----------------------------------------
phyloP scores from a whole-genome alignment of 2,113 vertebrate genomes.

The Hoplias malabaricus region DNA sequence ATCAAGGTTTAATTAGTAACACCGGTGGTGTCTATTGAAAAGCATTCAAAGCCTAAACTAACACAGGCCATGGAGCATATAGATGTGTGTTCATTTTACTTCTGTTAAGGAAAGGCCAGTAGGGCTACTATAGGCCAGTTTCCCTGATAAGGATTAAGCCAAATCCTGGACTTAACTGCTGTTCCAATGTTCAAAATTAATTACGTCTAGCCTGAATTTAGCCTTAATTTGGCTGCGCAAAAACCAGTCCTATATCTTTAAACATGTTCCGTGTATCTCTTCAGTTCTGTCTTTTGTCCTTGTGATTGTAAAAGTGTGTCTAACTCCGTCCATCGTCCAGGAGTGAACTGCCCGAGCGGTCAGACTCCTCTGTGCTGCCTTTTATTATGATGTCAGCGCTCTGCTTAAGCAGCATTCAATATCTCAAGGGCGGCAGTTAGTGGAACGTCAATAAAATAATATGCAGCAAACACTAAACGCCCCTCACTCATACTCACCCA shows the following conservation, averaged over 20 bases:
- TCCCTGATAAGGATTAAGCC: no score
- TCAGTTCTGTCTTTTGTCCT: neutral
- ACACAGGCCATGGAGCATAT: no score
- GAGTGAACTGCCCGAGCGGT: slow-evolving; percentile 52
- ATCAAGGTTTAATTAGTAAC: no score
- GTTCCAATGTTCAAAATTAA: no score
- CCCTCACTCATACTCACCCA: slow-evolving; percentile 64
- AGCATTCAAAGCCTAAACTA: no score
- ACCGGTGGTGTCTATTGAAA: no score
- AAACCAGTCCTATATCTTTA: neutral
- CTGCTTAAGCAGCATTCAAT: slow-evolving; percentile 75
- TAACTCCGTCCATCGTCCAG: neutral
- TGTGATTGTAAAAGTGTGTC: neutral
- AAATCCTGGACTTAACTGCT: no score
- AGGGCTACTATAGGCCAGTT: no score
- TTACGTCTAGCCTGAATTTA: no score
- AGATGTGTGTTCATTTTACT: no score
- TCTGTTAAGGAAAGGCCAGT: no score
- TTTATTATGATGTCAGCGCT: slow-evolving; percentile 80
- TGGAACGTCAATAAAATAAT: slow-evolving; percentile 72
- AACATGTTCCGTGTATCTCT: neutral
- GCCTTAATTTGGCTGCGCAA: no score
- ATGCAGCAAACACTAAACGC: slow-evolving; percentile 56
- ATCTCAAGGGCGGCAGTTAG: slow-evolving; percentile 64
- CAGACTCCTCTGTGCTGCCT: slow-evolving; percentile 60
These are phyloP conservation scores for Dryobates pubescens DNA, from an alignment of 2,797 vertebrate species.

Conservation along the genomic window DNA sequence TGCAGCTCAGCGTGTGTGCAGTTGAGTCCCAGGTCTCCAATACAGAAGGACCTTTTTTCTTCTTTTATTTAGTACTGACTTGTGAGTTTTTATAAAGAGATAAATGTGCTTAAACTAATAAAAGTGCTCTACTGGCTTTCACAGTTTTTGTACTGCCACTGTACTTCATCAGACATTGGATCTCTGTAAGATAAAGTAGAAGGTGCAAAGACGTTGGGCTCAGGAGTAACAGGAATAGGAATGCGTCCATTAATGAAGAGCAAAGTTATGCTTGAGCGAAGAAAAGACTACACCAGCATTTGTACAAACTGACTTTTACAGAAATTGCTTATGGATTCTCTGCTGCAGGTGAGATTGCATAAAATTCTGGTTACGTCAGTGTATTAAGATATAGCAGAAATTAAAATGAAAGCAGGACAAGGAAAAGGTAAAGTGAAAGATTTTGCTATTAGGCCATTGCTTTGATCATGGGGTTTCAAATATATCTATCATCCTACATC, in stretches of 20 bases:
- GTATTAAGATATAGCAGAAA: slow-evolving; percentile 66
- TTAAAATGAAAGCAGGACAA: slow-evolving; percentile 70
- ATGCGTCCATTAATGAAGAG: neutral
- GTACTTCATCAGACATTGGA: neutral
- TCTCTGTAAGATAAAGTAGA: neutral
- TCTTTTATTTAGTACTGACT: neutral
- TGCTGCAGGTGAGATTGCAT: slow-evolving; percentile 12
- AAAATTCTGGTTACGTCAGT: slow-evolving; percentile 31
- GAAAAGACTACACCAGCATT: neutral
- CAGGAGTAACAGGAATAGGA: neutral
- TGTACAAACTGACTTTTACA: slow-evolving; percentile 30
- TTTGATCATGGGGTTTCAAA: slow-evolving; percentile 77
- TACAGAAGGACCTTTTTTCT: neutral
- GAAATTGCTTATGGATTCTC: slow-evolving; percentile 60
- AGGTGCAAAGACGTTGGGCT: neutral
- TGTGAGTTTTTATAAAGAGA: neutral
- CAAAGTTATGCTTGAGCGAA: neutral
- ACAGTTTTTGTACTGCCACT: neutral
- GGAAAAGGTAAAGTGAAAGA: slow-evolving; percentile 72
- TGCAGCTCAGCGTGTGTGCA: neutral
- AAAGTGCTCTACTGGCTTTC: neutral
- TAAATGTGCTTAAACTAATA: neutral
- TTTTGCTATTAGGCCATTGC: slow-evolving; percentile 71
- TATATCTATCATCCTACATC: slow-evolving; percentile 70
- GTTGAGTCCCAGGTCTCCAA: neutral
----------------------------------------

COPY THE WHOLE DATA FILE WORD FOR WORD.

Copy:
phyloP scores from a whole-genome alignment of 2,113 vertebrate genomes.

The Hoplias malabaricus region DNA sequence ATCAAGGTTTAATTAGTAACACCGGTGGTGTCTATTGAAAAGCATTCAAAGCCTAAACTAACACAGGCCATGGAGCATATAGATGTGTGTTCATTTTACTTCTGTTAAGGAAAGGCCAGTAGGGCTACTATAGGCCAGTTTCCCTGATAAGGATTAAGCCAAATCCTGGACTTAACTGCTGTTCCAATGTTCAAAATTAATTACGTCTAGCCTGAATTTAGCCTTAATTTGGCTGCGCAAAAACCAGTCCTATATCTTTAAACATGTTCCGTGTATCTCTTCAGTTCTGTCTTTTGTCCTTGTGATTGTAAAAGTGTGTCTAACTCCGTCCATCGTCCAGGAGTGAACTGCCCGAGCGGTCAGACTCCTCTGTGCTGCCTTTTATTATGATGTCAGCGCTCTGCTTAAGCAGCATTCAATATCTCAAGGGCGGCAGTTAGTGGAACGTCAATAAAATAATATGCAGCAAACACTAAACGCCCCTCACTCATACTCACCCA shows the following conservation, averaged over 20 bases:
- TCCCTGATAAGGATTAAGCC: no score
- TCAGTTCTGTCTTTTGTCCT: neutral
- ACACAGGCCATGGAGCATAT: no score
- GAGTGAACTGCCCGAGCGGT: slow-evolving; percentile 52
- ATCAAGGTTTAATTAGTAAC: no score
- GTTCCAATGTTCAAAATTAA: no score
- CCCTCACTCATACTCACCCA: slow-evolving; percentile 64
- AGCATTCAAAGCCTAAACTA: no score
- ACCGGTGGTGTCTATTGAAA: no score
- AAACCAGTCCTATATCTTTA: neutral
- CTGCTTAAGCAGCATTCAAT: slow-evolving; percentile 75
- TAACTCCGTCCATCGTCCAG: neutral
- TGTGATTGTAAAAGTGTGTC: neutral
- AAATCCTGGACTTAACTGCT: no score
- AGGGCTACTATAGGCCAGTT: no score
- TTACGTCTAGCCTGAATTTA: no score
- AGATGTGTGTTCATTTTACT: no score
- TCTGTTAAGGAAAGGCCAGT: no score
- TTTATTATGATGTCAGCGCT: slow-evolving; percentile 80
- TGGAACGTCAATAAAATAAT: slow-evolving; percentile 72
- AACATGTTCCGTGTATCTCT: neutral
- GCCTTAATTTGGCTGCGCAA: no score
- ATGCAGCAAACACTAAACGC: slow-evolving; percentile 56
- ATCTCAAGGGCGGCAGTTAG: slow-evolving; percentile 64
- CAGACTCCTCTGTGCTGCCT: slow-evolving; percentile 60
These are phyloP conservation scores for Dryobates pubescens DNA, from an alignment of 2,797 vertebrate species.

Conservation along the genomic window DNA sequence TGCAGCTCAGCGTGTGTGCAGTTGAGTCCCAGGTCTCCAATACAGAAGGACCTTTTTTCTTCTTTTATTTAGTACTGACTTGTGAGTTTTTATAAAGAGATAAATGTGCTTAAACTAATAAAAGTGCTCTACTGGCTTTCACAGTTTTTGTACTGCCACTGTACTTCATCAGACATTGGATCTCTGTAAGATAAAGTAGAAGGTGCAAAGACGTTGGGCTCAGGAGTAACAGGAATAGGAATGCGTCCATTAATGAAGAGCAAAGTTATGCTTGAGCGAAGAAAAGACTACACCAGCATTTGTACAAACTGACTTTTACAGAAATTGCTTATGGATTCTCTGCTGCAGGTGAGATTGCATAAAATTCTGGTTACGTCAGTGTATTAAGATATAGCAGAAATTAAAATGAAAGCAGGACAAGGAAAAGGTAAAGTGAAAGATTTTGCTATTAGGCCATTGCTTTGATCATGGGGTTTCAAATATATCTATCATCCTACATC, in stretches of 20 bases:
- GTATTAAGATATAGCAGAAA: slow-evolving; percentile 66
- TTAAAATGAAAGCAGGACAA: slow-evolving; percentile 70
- ATGCGTCCATTAATGAAGAG: neutral
- GTACTTCATCAGACATTGGA: neutral
- TCTCTGTAAGATAAAGTAGA: neutral
- TCTTTTATTTAGTACTGACT: neutral
- TGCTGCAGGTGAGATTGCAT: slow-evolving; percentile 12
- AAAATTCTGGTTACGTCAGT: slow-evolving; percentile 31
- GAAAAGACTACACCAGCATT: neutral
- CAGGAGTAACAGGAATAGGA: neutral
- TGTACAAACTGACTTTTACA: slow-evolving; percentile 30
- TTTGATCATGGGGTTTCAAA: slow-evolving; percentile 77
- TACAGAAGGACCTTTTTTCT: neutral
- GAAATTGCTTATGGATTCTC: slow-evolving; percentile 60
- AGGTGCAAAGACGTTGGGCT: neutral
- TGTGAGTTTTTATAAAGAGA: neutral
- CAAAGTTATGCTTGAGCGAA: neutral
- ACAGTTTTTGTACTGCCACT: neutral
- GGAAAAGGTAAAGTGAAAGA: slow-evolving; percentile 72
- TGCAGCTCAGCGTGTGTGCA: neutral
- AAAGTGCTCTACTGGCTTTC: neutral
- TAAATGTGCTTAAACTAATA: neutral
- TTTTGCTATTAGGCCATTGC: slow-evolving; percentile 71
- TATATCTATCATCCTACATC: slow-evolving; percentile 70
- GTTGAGTCCCAGGTCTCCAA: neutral